REVIEW: ZZ TOP – THE COMPLETE STUDIO ALBUMS 1970-1990…

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One of the biggest tragedies in the practice of “remastering” happened in 1987. It was called The ZZ Top Six Pack. This was a time when many titles were not yet on CD. Instead of putting out the original versions of their early albums, the band chose to have these albums remixed. In doing so, extra processing was added to the vocals, extra reverb was added, and worst of all, some of the drums had either been fully re-recorded or overly heightened with reverb to sound like electronic the drums of the Afterburner era. Now I love Afterburner, but I’m not a fan of re-writing your musical past. Those albums are a bit of your own history. Those of us who were too young to experience things the way they were the first time are lucky enough to have the chance to go back to experience it through the recorded medium. Many have lambasted the Six Pack as a blight on the face of ZZ Top history. Worse yet, the standalone CDs were originally made with these “new” mixes. yet allowed to carry the original pressing dates. In 2006, Tres Hombres and Fandango! were given a proper restoration and remastering that they deserved. That left ZZ Top’s First Album, Rio Grande Mud and Tejas in the dust. El Loco was featured in the Six Pack, but the consensus seems to agree to it being the original mix, and that it already had reverb (this was 1981 after all).
Flash to today. It was announced that a new ZZ Top box set would be released restoring all of the original mixes. But was it all we had been hoping for? Not quite. After unboxing this attractive little box set I found that were were many pros AND cons to this set. I will break them down for you below. First of all, an album by album list:

ZZ Top’s First Album
Ahhh! Yes! YES!! The original mix! It’s a little muddy and gritty, but then I’m sure with this being their first 1970 album, the vinyl edition has this same grit. A comparison to the tracks featured on Rancho Texicano (the most recent hits collection with fully remastered tracks) shows these to be differently mastered mixes. This one is a bit more quiet, but not too quiet. Rancho‘s mix has a slight bit more clarity and punch. So why the difference? The *lack of liner notes* leaves this a mystery. My guess, since I’ve seen HD audio versions of these early albums on HDtracks.com, is that these avoided compression and so they are slightly quieter, much like Mobile Fidelity releases.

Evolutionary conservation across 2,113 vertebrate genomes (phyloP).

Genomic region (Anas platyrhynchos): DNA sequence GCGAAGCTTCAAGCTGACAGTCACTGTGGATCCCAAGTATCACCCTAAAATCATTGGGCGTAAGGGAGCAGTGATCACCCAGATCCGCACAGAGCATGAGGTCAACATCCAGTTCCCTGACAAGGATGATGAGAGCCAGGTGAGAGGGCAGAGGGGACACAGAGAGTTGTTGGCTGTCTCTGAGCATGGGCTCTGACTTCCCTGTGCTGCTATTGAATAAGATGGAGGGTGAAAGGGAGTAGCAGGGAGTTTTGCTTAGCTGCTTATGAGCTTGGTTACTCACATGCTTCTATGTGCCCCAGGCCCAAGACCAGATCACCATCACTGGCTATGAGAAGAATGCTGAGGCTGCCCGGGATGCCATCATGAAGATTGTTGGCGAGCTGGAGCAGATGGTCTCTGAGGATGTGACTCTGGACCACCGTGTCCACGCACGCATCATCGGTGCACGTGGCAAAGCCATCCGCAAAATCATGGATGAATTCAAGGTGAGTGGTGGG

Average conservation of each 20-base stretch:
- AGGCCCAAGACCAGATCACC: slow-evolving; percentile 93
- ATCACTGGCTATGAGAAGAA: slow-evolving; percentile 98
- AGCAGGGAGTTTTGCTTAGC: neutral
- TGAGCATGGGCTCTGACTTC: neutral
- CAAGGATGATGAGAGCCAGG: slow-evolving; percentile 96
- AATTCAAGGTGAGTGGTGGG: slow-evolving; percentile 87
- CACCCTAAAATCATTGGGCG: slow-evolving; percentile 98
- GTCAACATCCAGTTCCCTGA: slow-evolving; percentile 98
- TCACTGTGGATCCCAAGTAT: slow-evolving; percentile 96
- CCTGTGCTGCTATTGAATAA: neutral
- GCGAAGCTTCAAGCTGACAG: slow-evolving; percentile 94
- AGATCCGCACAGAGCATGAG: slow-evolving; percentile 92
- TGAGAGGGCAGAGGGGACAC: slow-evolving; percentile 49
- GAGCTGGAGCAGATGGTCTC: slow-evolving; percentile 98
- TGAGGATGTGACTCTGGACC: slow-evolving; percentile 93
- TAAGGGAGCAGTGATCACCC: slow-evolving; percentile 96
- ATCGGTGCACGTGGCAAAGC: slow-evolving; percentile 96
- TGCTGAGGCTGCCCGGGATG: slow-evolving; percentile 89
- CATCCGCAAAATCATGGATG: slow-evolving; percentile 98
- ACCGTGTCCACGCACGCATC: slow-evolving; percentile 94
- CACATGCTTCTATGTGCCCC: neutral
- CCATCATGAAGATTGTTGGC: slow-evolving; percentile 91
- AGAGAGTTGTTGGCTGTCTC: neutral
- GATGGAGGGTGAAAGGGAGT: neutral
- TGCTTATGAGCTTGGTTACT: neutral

Rio Grande Mud
Also the original mix and almost the exact same sentiments as above. Not the same mastering as Rancho Texicano. Possibly this is also an uncompressed quieter mix? Again a lack of details or a booklet does not help here. But the album is solid early blues rock boogie.

Tres Hombres and Fandango!
An A to B comparison reveals these are cut from the 2006 remaster editions, therefore they are not consistent with the first 2 discs. But the sound is amazing. However the bonus live extras were left off that accompanied the separate remasters. Tres Hombres has a gatefold. Fandango! does not (but I thought it did originally- I don’t have it to check).

Tejas
This is one that I was happiest to get in its original mix. Maybe I love it so much because it is because this is the redheaded stepchild of the ZZ catalog. I actually sought out the vinyl and the difference to the Six Pack version is night and day. A stoned bluesy funky desert driving album should not have shotgun electro-drums.. this one has a 3-way fold out like the vinyl.

Deguello and El Loco
No remastering here. These are the same mixes as previously available. Not that they are bad, but comparing to Rancho Texicano there is quite a difference in quality. What a wasted opportunity here.

Eliminator
This is the 2011 remaster plucked straight from the Deluxe Edition release. It does contain the original album mix of “Legs” and not the short single dance version. The sound quality on this is astounding but it is so much louder than the previous albums so there’s some glaring inconsistency now.

Afterburner & Recycler